“We are in the process of designing a screen system to filter out the growing medium components including vermiculite, perlite and any other debris,” Bukowski says. “The greenhouse screen system will enable us to remove the debris so that it doesn’t go into the reclamation system. Once that is done, water will be collected from the greenhouses and put into the reclamation system; it will be sterilized, balanced for pH and EC and then reused out in the fields and collected again, treated and reapplied.”
Three 10,000-gallon tanks were installed for holding the reclaimed and treated water.
“The system was sized to allow for adequate collection, storage and reuse of a projected amount of irrigation runoff flow, along with an additional buffer to allow for an initial volume of rainwater runoff,” Bukowski says.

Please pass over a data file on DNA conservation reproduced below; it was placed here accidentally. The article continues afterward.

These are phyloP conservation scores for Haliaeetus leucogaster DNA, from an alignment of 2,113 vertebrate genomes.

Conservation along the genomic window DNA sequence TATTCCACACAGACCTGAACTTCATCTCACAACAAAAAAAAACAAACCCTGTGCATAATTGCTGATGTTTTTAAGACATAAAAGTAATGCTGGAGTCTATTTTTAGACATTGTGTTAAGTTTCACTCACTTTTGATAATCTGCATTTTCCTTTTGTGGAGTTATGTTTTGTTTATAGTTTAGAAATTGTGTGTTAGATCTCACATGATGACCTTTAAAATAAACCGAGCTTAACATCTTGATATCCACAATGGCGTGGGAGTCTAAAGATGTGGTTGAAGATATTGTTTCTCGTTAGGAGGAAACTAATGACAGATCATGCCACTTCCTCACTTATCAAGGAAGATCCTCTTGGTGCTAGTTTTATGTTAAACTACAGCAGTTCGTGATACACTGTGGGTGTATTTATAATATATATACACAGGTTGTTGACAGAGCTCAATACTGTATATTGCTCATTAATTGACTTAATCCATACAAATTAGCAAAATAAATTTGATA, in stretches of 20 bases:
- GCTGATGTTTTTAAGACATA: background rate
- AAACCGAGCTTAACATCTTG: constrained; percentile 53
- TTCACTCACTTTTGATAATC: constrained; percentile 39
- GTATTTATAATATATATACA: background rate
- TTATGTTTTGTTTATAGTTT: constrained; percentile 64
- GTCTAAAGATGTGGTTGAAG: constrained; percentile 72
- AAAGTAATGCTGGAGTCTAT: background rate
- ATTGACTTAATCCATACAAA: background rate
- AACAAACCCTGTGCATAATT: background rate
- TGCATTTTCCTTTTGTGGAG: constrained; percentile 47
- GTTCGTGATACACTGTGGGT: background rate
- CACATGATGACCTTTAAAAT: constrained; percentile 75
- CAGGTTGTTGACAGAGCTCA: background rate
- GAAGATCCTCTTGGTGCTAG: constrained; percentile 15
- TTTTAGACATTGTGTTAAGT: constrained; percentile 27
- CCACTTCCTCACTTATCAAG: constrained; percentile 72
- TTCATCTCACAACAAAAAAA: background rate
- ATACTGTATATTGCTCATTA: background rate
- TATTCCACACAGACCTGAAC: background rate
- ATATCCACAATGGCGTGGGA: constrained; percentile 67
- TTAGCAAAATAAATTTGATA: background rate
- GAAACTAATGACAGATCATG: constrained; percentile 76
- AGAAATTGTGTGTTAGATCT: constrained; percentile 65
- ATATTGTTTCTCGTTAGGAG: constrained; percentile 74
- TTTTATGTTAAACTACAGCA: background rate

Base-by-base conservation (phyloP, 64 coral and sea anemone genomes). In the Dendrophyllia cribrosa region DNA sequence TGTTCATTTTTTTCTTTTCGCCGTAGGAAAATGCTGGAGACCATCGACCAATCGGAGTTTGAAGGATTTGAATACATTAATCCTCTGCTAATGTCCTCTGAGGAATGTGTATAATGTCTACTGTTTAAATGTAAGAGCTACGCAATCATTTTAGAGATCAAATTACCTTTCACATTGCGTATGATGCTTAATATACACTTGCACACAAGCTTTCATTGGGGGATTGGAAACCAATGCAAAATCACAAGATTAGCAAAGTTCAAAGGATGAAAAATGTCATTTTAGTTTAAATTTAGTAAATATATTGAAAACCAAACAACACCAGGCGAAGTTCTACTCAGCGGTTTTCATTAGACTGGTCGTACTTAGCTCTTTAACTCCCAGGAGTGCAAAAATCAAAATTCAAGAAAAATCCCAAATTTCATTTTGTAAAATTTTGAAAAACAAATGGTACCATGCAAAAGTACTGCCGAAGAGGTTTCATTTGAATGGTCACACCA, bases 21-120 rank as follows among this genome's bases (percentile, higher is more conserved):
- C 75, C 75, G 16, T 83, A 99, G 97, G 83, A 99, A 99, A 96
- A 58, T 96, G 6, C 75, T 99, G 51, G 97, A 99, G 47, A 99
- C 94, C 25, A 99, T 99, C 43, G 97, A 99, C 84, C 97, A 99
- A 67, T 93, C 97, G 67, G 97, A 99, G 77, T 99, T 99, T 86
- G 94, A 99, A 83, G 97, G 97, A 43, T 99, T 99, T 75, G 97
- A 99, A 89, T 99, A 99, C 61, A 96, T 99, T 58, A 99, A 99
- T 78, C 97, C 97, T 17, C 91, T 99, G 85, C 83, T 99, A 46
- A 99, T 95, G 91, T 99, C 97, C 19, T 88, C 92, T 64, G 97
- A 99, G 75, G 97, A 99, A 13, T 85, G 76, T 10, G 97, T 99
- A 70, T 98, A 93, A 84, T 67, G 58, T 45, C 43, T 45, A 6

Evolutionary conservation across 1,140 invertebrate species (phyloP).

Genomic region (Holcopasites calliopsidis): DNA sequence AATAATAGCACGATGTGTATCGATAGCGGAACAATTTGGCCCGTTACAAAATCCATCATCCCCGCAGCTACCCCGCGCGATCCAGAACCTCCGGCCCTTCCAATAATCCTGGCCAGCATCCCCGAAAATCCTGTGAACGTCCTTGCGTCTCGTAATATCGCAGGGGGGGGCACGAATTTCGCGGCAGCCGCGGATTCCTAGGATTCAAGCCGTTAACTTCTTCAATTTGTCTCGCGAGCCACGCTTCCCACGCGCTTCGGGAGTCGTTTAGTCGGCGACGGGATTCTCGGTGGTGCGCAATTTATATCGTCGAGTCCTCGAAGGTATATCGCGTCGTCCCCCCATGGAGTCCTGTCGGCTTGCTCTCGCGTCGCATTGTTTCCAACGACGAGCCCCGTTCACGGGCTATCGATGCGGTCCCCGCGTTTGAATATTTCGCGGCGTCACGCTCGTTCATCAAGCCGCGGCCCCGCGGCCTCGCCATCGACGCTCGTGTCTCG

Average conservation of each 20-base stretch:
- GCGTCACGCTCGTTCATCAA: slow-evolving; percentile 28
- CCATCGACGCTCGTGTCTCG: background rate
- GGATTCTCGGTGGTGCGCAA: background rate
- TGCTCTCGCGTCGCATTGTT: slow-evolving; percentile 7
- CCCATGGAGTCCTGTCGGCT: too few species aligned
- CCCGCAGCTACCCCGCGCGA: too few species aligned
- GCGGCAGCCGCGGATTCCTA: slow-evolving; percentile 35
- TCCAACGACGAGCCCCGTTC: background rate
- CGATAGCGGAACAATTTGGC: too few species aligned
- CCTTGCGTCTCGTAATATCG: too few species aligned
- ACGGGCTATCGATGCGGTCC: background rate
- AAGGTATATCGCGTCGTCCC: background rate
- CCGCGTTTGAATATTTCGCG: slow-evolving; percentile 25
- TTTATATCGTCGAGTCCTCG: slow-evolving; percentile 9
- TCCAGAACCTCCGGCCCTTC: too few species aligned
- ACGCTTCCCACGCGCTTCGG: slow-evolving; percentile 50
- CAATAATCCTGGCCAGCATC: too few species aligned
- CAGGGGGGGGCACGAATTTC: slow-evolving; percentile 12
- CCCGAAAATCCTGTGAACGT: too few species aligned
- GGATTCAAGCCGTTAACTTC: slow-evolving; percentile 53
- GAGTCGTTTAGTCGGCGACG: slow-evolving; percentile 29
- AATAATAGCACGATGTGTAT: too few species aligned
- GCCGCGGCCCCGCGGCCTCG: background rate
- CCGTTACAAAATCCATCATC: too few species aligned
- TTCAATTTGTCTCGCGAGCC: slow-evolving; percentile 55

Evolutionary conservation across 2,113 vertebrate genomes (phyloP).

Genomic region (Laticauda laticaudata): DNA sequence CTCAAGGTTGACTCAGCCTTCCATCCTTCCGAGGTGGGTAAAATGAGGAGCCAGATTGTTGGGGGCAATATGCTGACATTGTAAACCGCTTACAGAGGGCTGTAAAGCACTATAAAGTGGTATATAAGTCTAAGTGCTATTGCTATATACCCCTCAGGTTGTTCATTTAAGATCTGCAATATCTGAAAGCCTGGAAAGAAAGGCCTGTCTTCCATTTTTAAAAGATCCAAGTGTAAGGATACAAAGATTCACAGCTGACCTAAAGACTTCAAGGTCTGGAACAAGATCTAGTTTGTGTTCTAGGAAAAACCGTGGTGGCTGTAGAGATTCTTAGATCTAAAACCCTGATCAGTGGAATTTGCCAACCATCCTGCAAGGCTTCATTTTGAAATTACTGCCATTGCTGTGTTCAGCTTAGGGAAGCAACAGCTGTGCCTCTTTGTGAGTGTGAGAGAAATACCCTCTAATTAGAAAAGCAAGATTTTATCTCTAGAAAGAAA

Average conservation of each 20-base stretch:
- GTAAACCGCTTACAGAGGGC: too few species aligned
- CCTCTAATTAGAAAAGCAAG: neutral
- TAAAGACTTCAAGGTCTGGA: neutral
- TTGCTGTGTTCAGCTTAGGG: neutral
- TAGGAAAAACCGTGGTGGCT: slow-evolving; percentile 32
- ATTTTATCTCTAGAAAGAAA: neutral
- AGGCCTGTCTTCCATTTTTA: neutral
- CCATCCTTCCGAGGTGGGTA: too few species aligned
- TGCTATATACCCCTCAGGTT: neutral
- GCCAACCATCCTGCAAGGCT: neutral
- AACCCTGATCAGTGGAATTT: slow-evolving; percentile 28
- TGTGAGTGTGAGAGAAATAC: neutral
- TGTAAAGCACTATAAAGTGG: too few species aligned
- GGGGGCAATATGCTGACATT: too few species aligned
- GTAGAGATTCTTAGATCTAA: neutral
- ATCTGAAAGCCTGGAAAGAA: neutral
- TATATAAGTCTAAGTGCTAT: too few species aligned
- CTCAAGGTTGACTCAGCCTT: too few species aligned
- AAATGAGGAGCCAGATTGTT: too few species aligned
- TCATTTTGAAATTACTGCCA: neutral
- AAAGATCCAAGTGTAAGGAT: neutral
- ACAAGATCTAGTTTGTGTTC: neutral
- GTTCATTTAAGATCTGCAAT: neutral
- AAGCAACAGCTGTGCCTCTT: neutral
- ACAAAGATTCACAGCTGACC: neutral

Eventual Greenhouse Application
This is the first full season that PP&L is using the reclaimed water. Right now the company’s growers are not seeing any issues with the outdoor field crops that are being irrigated with the water collected by the reclamation system. The plants receiving the reclaimed water are doing well.
Bukowski says the reclamation system is complicated and required interfacing different parts and systems that had to work together properly.
“There is a filtration system to remove debris from the water,” Bukowski explains. “The water is aerated and treated with chlorine to kill any potential disease pathogens.”
The water is collected and monitored for pH and EC using Hanna Instruments equipment.